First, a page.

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[ney-bob] /ˈneɪ bɒb/
any very wealthy, influential, or powerful person.
Also, nawab. a person, especially a European, who has made a large fortune in India or another country of the East.
nawab (def 1).
Origin of nabob
From the Hindi word nawāb, dating back to 1605-15. See nawab
Related forms
[ney-bob-uh-ree, ney-bob-uh-ree] /ˈneɪ bɒb ə ri, neɪˈbɒb ə ri/ (Show IPA),
nabobism, noun
nabobish, nabobical, adjective
nabobishly, nabobically, adverb
nabobship, noun Unabridged
Based on the Random House Dictionary, © Random House, Inc. 2017.
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Examples from the Web for nabob
Contemporary Examples
Historical Examples
  • nabob's calculation is short, but "as rich as a nabob" in error.

    A Tangled Tale Lewis Carroll
  • His father, the brewer, died, and he became possessor of a nabob's fortune.

  • First of all, the nabob offered it to the heydukes one by one.

    A Hungarian Nabob Maurus Jkai
  • A great change had come over the nabob both externally and internally.

    A Hungarian Nabob Maurus Jkai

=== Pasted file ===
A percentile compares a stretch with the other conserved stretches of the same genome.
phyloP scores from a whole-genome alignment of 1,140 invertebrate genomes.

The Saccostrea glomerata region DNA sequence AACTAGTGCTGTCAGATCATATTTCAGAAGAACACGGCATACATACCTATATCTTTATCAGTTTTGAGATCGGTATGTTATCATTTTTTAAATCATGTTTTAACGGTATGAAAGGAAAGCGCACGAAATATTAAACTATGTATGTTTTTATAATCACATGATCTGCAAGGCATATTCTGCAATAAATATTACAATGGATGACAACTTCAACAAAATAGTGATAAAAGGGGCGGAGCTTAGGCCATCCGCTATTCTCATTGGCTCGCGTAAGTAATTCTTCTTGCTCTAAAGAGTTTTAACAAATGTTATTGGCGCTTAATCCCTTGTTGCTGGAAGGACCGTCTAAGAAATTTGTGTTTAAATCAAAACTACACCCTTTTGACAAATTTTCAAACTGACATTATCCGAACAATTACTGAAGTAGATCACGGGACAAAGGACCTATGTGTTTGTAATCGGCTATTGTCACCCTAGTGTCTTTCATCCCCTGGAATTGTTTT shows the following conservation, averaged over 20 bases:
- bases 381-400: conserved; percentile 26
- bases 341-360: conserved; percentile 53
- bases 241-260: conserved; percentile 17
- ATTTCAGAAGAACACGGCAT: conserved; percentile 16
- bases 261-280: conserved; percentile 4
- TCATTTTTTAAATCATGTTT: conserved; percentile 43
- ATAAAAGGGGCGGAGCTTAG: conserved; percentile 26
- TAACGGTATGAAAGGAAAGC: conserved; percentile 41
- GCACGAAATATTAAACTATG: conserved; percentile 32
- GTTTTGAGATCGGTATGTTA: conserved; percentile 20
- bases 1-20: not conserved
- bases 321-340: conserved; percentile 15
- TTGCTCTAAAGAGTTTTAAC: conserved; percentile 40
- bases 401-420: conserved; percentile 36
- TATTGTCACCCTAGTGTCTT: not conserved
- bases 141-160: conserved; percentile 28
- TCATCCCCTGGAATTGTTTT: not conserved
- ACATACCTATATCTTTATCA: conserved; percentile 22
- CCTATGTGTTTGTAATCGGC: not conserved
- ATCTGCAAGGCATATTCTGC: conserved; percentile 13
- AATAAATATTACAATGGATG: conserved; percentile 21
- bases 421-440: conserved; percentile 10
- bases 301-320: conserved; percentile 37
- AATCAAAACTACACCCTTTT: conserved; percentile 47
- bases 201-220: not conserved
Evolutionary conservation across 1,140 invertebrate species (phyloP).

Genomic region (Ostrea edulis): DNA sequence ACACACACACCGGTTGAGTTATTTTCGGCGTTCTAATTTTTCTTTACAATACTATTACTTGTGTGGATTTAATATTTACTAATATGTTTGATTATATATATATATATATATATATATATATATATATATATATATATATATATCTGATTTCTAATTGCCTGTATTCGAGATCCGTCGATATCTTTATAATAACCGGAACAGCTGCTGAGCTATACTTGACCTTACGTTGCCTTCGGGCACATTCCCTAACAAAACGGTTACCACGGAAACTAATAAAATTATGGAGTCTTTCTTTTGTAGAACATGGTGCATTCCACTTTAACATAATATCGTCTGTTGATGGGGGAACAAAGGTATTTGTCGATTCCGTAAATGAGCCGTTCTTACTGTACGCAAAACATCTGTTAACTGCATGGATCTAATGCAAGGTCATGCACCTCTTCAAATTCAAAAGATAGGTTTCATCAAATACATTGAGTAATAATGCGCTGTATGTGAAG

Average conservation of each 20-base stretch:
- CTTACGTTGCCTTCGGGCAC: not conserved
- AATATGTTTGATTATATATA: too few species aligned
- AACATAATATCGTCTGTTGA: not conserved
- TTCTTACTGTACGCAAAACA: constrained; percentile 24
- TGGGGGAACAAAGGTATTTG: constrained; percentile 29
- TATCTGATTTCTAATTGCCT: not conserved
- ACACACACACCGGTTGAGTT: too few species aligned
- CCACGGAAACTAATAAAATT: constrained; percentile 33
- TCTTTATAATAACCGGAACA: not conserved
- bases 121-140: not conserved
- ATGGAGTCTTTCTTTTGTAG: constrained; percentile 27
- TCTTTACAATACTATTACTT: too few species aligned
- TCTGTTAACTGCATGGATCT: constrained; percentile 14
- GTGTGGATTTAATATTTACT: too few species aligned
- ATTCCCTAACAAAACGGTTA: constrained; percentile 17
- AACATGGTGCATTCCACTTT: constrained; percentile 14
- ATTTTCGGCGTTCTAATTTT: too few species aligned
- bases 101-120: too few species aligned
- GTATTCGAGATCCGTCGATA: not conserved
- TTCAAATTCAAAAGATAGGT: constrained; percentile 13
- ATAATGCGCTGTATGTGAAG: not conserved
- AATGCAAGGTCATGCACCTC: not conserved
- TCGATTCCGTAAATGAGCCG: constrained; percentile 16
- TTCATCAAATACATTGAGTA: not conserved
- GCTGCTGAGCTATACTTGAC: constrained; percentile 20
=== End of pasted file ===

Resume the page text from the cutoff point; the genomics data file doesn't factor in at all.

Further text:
• And thus he not only filled himself, but satisfied the nabob also.

    A Hungarian Nabob Maurus Jkai
  • And now the nabob lay down for another little snatch of slumber.

    A Hungarian Nabob Maurus Jkai
  • He had expected the nabob to be enraged, not rejoiced at the news.

    A Hungarian Nabob Maurus Jkai
  • She will be the light of the harem of a nabob with many tails.

    Life of Schamyl John Milton Mackie
  • For them, every rich foreigner is a nabob, no matter whence he comes.

    The Nabob Alphonse Daudet
British Dictionary definitions for nabob


(informal) a rich, powerful, or important man
(formerly) a European who made a fortune in the Orient, esp in India
another name for a nawab
Derived Forms
nabobery (ˈneɪbɒbərɪ; neɪˈbɒbərɪ), nabobism, noun
nabobish, adjective
Word Origin
C17: from Portuguese nababo, from Hindi nawwāb; see nawab
Collins English Dictionary - Complete & Unabridged 2012 Digital Edition
© William Collins Sons & Co. Ltd. 1979, 1986 © HarperCollins
Publishers 1998, 2000, 2003, 2005, 2006, 2007, 2009, 2012
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Word Origin and History for nabob

1610s, "deputy governor in Mogul Empire," Anglo-Indian, from Hindi nabab, from Arabic nuwwab, honorific plural of na'ib "viceroy, deputy," from base n-w-b "to take someone's place." Also used of Europeans who came home from India having made a fortune there, hence "very rich man" (1764).

Online Etymology Dictionary, © 2010 Douglas Harper
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